The extra support that the water provides may make you feel like you can do more exercise than normal, so be careful not to overdo it.
CARDIAC PACING AND BREATHING EXERCISES: As the muscles of the heart and respiratory system weaken, greater chest and cardiac congestion are seen in the patients with MD. To avoid the deleterious effects of an insufficient cardiopulmonary system, one needs to keep in mind a few points.
CHEST PHYSIOTHERAPY (CPT):
- CPT is a treatment generally performed by trained physiotherapists or respiratory therapist whereby breathing is improved by the indirect removal of mucus from the breathing passage of the patient.
- The clear airway should be maintained by passive chest manipulations given by the physiotherapist
- Deep breathing exercises should be taught to condition the general cardiorespiratory performance and endurance
- Each therapy session lasts for as much as 45 to 60 minutes.
- Here different areas of the chest wall are percussed to help loosen and move the obstructive, thick mucus towards the center of the chest.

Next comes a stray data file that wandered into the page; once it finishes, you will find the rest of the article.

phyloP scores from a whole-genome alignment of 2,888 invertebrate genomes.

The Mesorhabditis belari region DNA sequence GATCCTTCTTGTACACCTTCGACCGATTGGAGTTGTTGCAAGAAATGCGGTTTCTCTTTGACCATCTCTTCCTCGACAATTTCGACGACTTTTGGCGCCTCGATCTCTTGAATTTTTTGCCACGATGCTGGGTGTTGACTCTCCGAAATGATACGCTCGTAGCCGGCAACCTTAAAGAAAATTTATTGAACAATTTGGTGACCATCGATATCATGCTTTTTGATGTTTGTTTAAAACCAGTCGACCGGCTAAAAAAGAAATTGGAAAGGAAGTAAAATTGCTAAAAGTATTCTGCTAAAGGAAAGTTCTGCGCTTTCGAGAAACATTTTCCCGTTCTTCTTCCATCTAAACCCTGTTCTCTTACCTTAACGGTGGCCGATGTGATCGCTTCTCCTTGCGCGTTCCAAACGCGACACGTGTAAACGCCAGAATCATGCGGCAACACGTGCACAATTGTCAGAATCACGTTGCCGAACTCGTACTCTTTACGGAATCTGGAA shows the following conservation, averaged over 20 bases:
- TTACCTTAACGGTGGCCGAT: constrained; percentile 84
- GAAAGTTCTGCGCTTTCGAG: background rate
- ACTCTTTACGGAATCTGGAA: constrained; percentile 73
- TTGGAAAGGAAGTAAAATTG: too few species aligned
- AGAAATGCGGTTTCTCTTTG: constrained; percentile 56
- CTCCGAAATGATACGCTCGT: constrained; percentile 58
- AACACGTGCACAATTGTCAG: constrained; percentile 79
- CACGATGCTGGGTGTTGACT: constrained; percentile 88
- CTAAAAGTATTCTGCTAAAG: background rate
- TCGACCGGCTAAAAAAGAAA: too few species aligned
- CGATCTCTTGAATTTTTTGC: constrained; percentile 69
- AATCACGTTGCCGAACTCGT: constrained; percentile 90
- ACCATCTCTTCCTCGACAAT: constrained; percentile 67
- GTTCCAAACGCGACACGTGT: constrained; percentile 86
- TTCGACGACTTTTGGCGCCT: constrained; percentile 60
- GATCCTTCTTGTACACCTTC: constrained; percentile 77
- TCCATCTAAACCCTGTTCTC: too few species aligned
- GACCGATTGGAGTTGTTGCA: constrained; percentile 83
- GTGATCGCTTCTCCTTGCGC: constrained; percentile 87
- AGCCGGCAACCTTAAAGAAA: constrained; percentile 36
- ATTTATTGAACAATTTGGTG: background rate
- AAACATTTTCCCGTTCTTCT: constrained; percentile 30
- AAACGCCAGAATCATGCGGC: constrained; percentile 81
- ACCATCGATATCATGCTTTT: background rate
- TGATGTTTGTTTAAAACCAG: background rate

- Postural Drainage- It uses gravity to help drain mucus into the mouth by placing the body in specific positions. Each position drains different areas (lobes) of the lungs, the mucus can spit or removed by huffing and cuffing techniques.
COUNSELING: Besides the therapy sessions, it is the duty of the physiotherapist to counsel the patient about what his/her condition is and how he/she may expect to change in the course of the disease. The parents/guardians/caretaker should be enlightened about the progressive and degrading condition of the disease and the fatality of the condition if applicable. They should be explained the necessity of the physiotherapy regime that needs to be followed back at home as well after one or two sessions under the physiotherapist’s supervision.
GENETIC COUNSELLING: A prime part of counseling involves Genetic Counselling. As MD is an inheritable disorder, patients with MD who are in their youth or adulthood should be explained the risks involved in having their biological progeny. This can increase the risk of developing a similar problem in the child as well. Only by chance can the presence of this condition skip a few generations but the innate problem of the affected gene remains. Thus if not now, the condition can easily present in one or the other following generations. To avoid this, even if one generation is of adopted children, the risk of affections in the future progenies is greatly reduced.